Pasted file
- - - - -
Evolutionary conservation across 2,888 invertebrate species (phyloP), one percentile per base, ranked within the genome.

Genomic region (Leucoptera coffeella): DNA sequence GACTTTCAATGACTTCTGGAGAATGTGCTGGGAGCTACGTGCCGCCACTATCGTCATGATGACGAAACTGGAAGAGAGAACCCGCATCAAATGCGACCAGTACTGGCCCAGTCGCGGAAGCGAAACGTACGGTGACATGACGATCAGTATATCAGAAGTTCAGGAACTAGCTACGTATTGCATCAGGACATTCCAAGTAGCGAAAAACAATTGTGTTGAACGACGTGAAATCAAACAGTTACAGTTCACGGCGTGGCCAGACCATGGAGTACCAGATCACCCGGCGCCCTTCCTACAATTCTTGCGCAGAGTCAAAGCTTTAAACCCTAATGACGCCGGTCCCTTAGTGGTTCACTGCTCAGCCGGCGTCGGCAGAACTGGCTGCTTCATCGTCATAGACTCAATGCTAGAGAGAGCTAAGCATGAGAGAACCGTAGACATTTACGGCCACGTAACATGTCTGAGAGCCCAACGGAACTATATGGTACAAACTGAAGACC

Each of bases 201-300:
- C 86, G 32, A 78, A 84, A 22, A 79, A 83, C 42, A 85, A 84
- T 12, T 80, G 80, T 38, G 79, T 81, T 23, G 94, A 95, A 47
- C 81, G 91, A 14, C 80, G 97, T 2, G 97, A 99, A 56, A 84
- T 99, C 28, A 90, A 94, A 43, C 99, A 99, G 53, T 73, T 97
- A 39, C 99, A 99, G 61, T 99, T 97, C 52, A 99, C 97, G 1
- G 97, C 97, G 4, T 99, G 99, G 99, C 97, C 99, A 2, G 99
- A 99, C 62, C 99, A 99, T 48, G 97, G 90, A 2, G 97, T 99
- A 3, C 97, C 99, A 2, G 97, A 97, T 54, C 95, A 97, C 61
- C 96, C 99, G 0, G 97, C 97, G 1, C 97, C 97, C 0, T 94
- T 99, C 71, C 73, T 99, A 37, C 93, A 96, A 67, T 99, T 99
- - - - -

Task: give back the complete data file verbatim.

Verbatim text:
Evolutionary conservation across 2,888 invertebrate species (phyloP), one percentile per base, ranked within the genome.

Genomic region (Leucoptera coffeella): DNA sequence GACTTTCAATGACTTCTGGAGAATGTGCTGGGAGCTACGTGCCGCCACTATCGTCATGATGACGAAACTGGAAGAGAGAACCCGCATCAAATGCGACCAGTACTGGCCCAGTCGCGGAAGCGAAACGTACGGTGACATGACGATCAGTATATCAGAAGTTCAGGAACTAGCTACGTATTGCATCAGGACATTCCAAGTAGCGAAAAACAATTGTGTTGAACGACGTGAAATCAAACAGTTACAGTTCACGGCGTGGCCAGACCATGGAGTACCAGATCACCCGGCGCCCTTCCTACAATTCTTGCGCAGAGTCAAAGCTTTAAACCCTAATGACGCCGGTCCCTTAGTGGTTCACTGCTCAGCCGGCGTCGGCAGAACTGGCTGCTTCATCGTCATAGACTCAATGCTAGAGAGAGCTAAGCATGAGAGAACCGTAGACATTTACGGCCACGTAACATGTCTGAGAGCCCAACGGAACTATATGGTACAAACTGAAGACC

Each of bases 201-300:
- C 86, G 32, A 78, A 84, A 22, A 79, A 83, C 42, A 85, A 84
- T 12, T 80, G 80, T 38, G 79, T 81, T 23, G 94, A 95, A 47
- C 81, G 91, A 14, C 80, G 97, T 2, G 97, A 99, A 56, A 84
- T 99, C 28, A 90, A 94, A 43, C 99, A 99, G 53, T 73, T 97
- A 39, C 99, A 99, G 61, T 99, T 97, C 52, A 99, C 97, G 1
- G 97, C 97, G 4, T 99, G 99, G 99, C 97, C 99, A 2, G 99
- A 99, C 62, C 99, A 99, T 48, G 97, G 90, A 2, G 97, T 99
- A 3, C 97, C 99, A 2, G 97, A 97, T 54, C 95, A 97, C 61
- C 96, C 99, G 0, G 97, C 97, G 1, C 97, C 97, C 0, T 94
- T 99, C 71, C 73, T 99, A 37, C 93, A 96, A 67, T 99, T 99